2 Materials and methods

2.1 Design

A qualitative expert opinion study was carried out using the nominal technique. A literature search was performed in the PubMed Medline medical database of articles published in the past 5 years in English or Spanish related to the terms “screening” or “diagnostic criteria” and “muscle loss” or “sarcopenia” and “diabetes”. The selected articles were sent to the expert group for review and consultation. The expert group was then convened to a meeting to discuss a possible screening algorithm in diabetic patients.

The structure of other sarcopenia screening algorithms was followed, such as that of the European Society for Clinical Nutrition and Metabolism (ESPEN) and the European Association for the Study of Obesity (EASO) [2] in people with obesity or of the European Working Group on Sarcopenia in Older People (EWGSOP) in elderly people [1], first defining the target population on which to establish screening, the criteria for establishing the diagnosis, and finally the stage of the resulting disorder. Once the nominal meeting was completed, a medical writer prepared the aspects agreed on by the experts, which were reviewed by the group for final approval of this manuscript.

2.2 Selection of experts

The group of multidisciplinary experts (endocrinology, clinical nutrition, internal medicine and geriatrics), consisting of 7 experts, was the same as that established in 2022 for the publication of the paper “La masa muscular disminuida en la diabetes de tipo 2. Una comorbilidad oculta” [Decreased muscle mass in type-2 diabetes. A hidden comorbidity to consider] [3]. The experts were selected based on the following criteria: 1) scientific publications in PubMed indexed journals; 2) studies presented at national and international congresses of each specialty; 3) proven clinical experience in type 2 diabetes mellitus, clinical nutrition, and body composition of patients; and 4) geographic representativeness.

3 Results

3.1 Study population

Since it is not feasible for efficiency reasons to screen all people with diabetes, the profiles with the highest risk of sarcopenia were defined.

In line with the European Consensus on the Management of Sarcopenia in the Elderly [1], patients with a positive SARC-F questionnaire (score ≥ 4 points, range of 0–6 points) were screened [37, 38]. The SARC-F consists of 5 questions that the patient responds to based on his/her ability or difficulty to perform the following activities: strength activity, walking, rising from a chair, climbing stairs, and falls in the past year. Since it has reduced sensitivity and high specificity for detecting muscle strength, the SARC-F will enable the detection of the most serious and evident cases of sarcopenia [39] in elderly diabetic patients, since its use in a young population has not been validated. Studies have suggested that sensitivity may be improved by adding calf circumference (CC) [40]. However, very little data are currently available on the use of CC in the assessment of diabetic patients.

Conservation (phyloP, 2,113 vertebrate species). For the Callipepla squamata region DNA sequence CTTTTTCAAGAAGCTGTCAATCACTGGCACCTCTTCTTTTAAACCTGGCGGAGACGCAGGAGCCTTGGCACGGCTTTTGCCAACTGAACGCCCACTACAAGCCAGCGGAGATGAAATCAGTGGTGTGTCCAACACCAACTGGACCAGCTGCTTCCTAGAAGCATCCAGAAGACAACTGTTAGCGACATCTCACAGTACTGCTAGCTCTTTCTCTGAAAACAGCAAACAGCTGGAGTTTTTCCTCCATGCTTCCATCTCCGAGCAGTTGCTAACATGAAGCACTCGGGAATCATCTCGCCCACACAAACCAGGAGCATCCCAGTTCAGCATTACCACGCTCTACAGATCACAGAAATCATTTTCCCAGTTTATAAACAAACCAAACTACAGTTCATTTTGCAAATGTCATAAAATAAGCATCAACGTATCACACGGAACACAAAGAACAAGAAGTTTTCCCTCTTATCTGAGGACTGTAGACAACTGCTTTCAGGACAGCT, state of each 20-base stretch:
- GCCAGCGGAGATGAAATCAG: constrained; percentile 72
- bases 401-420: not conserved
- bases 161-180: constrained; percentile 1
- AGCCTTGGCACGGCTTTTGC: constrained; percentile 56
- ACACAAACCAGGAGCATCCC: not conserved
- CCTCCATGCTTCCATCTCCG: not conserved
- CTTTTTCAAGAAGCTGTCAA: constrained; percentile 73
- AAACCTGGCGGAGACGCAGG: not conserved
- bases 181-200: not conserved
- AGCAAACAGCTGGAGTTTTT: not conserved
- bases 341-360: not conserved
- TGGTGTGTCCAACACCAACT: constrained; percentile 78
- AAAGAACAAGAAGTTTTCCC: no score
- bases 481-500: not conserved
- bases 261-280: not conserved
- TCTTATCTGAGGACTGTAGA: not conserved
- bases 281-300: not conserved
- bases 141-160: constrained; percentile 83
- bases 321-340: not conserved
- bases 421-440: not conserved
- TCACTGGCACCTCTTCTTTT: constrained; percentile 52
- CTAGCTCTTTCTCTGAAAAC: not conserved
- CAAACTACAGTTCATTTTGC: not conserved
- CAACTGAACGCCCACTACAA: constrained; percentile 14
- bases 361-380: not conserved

Similarly, consideration will be given to all patients with diabetes mellitus in whom a suspected factor is present (e.g., history of falls, limited mobility, weakness or fatigue), the presence of polypharmacy (more than 5 drugs), frailty criteria (defined as a score higher than 5 in the Clinical Frailty Scale [41, 42], risk of malnutrition detected by a Mini Nutritional Assessment Short-Form (MNA®-SF) [43] ≤ 11 points or a CONtrolling NUTritional status (CONUT) [44] > 5 points, nursing home placement or the detection of any clinical symptom (Table 1). These include the presence of several chronic diseases that increase the risk of loss of muscle mass and function (e.g., inflammatory disease, organ or transplant failure, as well as recent catabolic events or nutritional disorders that can cause muscle involvement [45, 46] such as hospital admissions, surgery, immobilization due to fractures, or rapid changes in body weight.

Table 1 Clinical symptoms or suspected factors in diabetic sarcopenia

Specific risk factors include the following: HbA1C (HbA1C ≥ 8%), more than 5 years since T2DM onset, presence of chronic complications, and use of blood glucose-lowering drugs.

Whether or not glycosylated haemoglobin > 8 should be considered a patient screening criterion was a controversial point. Good control is considered to have been achieved with an HbA1C < 7%, and an HbA1C ≥ 8% is related to frailty or cognitive impairment in the elderly [47, 48], in addition to being a risk factor for the decline in quality of muscle mass regardless of the duration of diabetes [10, 49]. It is important to review the patient’s history of blood glucose control over the past 5 years since sustained poor metabolic control is associated with greater impairment in the quantity and quality of muscle mass [10, 47,48,49].